Guide to the City of Tours and its Attractions in the Loire Valley

Tourshouses
••• Old houses in Place Plumereau Tours, Loire Valley. © Atout France/CRT Centre − Val de Loire/P. Duriez

Why visit Tours?

The historic attractions of Tours bring people to this Loire Valley city, located where the Loire and Cher rivers join up. The main town of the Loire Valley, it's conveniently just over 2 hours from Paris by the TGV Express train. The bustling lively city is particularly known for good food and wine which attracts plenty of people who commute daily to Paris. Tours makes a good base for exploring the surrounding chateaux and gardens in this westerly section of the Loire Valley.

If you want to go further, make your way west to Angers and its different attractions.

The population of Tours is about 298,000 people.

Tourist Office
78-82 rue Bernard-Palissy
Tel.: 00 33 (0)2 47 70 37 37
Tourist Office Website

Tours Transportation - Rail Station

Tours Station, place du Gen. Leclerc, is south east of the cathedral district opposite the Centre de Congres Vinci.

The Old Quarter and Pilgrims

The old town clusters around place Plumereau; its old houses restored to their former glory. Today this is the place for pavement cafes and people watching in the summer but stroll the smaller, narrow streets like rue Briconnet and you step back into the historic medieval city. To the south you’ll find a romanesque basilica, the Cloitre de St-Martin and the new Basilique de St-Martin. You’re in the place which was once on the great pilgrimage route to Santiago de Compostela.

St-Martin was a soldier who became bishop of Tours in the 4th century and helped spread Christianity through France. His remains, rediscovered in 1860, are now in the crypt of the new Basilique.

The Cathedral Quarter

The other old part, the cathedral quarter, on the other side of the main rue Nationale, is dominated by the Cathédrale St-Gatien (5 pl de la Cathedrale, tel.: 00 33 (0)2 47 70 21 00; admission free), a flamboyant Gothic building with 12th-century decorated stonework covering the outside.

Inside the highlights are the 16th-century tomb of Charles VIII and Anne de Bretagne’s two children, and the stained glass.

Just south of the cathedral you’ll find the Muséee des Beaux-Arts (18 pl Francois Sicard, tel.: 00 33 (0)2 47 05 68 73; information; admission free) housed in the former archbishop’s palace. There are gems to be discovered in the collections, but the main point here is to walk through the succession of 17th and 18th-century furnished rooms.

The Priory and Rose Garden at St-Cosne

Make your way 3 kilometers east of the center to the Prieure de St-Cosne (La Riche, information). Now a romantic ruin, the priory was founded in 1092, becoming a stopping off place on the pilgrimage route to Compostella in Spain. When the royal family came to live in Touraine, the priory flourished from visits from Catherine de Medicis and Charles IX. Equally important was the prior who received them, France's most famous poet, Pierre Ronsard. He was prior here for the last 20 years of his life, dying in 1585.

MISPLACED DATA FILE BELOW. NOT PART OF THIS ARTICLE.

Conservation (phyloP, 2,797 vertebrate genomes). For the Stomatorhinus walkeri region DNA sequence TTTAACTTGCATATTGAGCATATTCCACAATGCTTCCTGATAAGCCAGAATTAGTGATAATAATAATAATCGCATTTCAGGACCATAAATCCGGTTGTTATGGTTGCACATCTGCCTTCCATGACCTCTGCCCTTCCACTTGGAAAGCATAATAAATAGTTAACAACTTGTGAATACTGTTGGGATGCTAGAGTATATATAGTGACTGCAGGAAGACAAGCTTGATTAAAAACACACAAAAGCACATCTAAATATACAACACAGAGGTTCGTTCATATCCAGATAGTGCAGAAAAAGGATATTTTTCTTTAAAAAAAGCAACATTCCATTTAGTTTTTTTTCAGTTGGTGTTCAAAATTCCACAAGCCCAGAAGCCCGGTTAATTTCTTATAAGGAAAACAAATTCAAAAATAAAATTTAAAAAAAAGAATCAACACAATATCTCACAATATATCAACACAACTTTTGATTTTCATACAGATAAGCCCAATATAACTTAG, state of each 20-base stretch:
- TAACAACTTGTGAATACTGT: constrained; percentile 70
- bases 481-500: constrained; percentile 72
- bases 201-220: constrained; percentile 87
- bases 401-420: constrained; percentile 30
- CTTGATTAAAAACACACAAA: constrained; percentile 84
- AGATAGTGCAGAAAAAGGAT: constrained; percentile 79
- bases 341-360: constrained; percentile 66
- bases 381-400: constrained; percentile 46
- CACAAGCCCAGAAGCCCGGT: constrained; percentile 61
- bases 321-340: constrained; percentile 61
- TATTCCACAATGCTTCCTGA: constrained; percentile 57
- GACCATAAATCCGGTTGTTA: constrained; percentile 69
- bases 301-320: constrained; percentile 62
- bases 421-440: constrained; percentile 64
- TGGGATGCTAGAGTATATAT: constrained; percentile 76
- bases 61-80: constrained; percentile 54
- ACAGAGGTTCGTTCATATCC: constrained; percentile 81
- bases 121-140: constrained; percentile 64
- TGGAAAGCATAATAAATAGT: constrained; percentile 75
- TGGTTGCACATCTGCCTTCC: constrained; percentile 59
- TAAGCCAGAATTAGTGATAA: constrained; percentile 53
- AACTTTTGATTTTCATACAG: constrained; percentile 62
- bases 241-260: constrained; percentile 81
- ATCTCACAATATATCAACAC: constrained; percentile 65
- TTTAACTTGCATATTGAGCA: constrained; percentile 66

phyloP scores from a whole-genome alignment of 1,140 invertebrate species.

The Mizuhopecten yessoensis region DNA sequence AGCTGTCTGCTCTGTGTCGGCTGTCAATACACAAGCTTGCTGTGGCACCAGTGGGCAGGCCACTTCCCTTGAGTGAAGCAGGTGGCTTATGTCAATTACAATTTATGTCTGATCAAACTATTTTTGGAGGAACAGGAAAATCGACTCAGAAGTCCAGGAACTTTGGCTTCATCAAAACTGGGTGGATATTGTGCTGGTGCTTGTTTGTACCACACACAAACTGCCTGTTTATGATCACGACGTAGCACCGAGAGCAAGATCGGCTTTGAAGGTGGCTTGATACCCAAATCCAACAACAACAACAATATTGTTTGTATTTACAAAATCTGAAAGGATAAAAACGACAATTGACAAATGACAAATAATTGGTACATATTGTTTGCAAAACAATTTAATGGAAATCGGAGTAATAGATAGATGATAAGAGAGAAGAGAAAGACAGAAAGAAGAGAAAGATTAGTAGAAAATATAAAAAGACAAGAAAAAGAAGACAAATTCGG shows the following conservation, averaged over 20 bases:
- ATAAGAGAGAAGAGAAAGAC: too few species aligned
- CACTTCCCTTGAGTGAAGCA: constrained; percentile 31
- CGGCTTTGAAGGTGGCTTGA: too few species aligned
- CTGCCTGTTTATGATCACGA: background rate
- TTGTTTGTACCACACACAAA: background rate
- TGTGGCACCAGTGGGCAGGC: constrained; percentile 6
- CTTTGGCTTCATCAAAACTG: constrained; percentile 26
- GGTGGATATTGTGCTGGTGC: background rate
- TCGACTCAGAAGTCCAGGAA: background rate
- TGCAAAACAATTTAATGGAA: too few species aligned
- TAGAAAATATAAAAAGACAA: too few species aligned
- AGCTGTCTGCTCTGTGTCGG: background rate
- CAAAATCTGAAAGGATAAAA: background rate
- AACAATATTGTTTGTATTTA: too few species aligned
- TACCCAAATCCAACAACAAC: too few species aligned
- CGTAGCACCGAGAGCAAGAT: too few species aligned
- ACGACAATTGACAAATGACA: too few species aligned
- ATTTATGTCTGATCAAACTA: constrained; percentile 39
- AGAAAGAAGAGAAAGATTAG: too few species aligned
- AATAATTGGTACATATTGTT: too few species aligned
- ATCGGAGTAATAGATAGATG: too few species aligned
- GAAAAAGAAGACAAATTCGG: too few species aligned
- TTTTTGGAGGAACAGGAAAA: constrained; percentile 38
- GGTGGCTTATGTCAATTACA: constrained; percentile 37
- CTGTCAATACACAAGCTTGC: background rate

There’s a little museum dedicated to the French poet, Ronsard, but the main attraction is the rose garden which includes the Pierre de Ronsard rose among its hundreds of varieties.

Markets in Tours

Tours has markets every day except for Monday. You’ll get full details from the Tourist Office. Markets to try for include the flower and food market (Wednesday and Saturday, Blvd Beranger, 8am-6pm); the gourmet market (first Friday of the month, place de la Resistance, 4-10pm); the antiques market (first and third Friday of the month, rue de Bordeaux) and the larger antiques market (fourth Sunday of the month).

Annual markets include the Foire de Tours (from the first Saturday to the second Sunday of May), the Garlic and Basil Fair (July 26th), a huge flea market (first Sunday of September) and a Christmas market (three weeks before Christmas). All these have become major attractions in the region.

Hotels in Tours

The Tourist Office can help with booking hotels. It's worth going on to the website for special offers, though many may be last minute.

Restaurants in Tours

You'll find a whole slew of cheaper restaurants, bistros and cafe around Place Plumereau, particularly on rue du Grand Marche. For good restaurants and more local places, try the cathedral side of rue Nationale.

Local Food & Wine Specialties

Rabelais' Gargantua came from the region, so expect plenty of good food. Local special dishes to look out for in restaurants include rillettes (coarse goose or pork pate), andouillettes (tripe sausage), coq-au-vin in Chinon wine, Ste Maure goat's cheese. 'Tours prunes', macaroons from the monks of Cormery and fouaces (cakes) beloved by Rabelais.

Drink the local Loire Valley wines: white from Vouvray, Montlouis, Amboise, Azay-le-Rideau, and red wines from Chinon, Bourgueil and Saint-Nicolas. You'll also find red, white and rose wines certified as 'Touraine'.

Visiting Attractions beyond Tours

Tours is ideally placed for visiting the Loire Valley Chateaux as there are bus and train connections to chateaux like Langeais, Azay-le-Rideau and Amboise.

If you plan to use Tours as a base, then go further to the chateaux of Blois and Chambord.

If you're interested in gardens rather than chateaux, don't miss Villandry with its terraces, water garden and Renaissance vegetable garden.

Find out about organised excursions from the Tourist Office.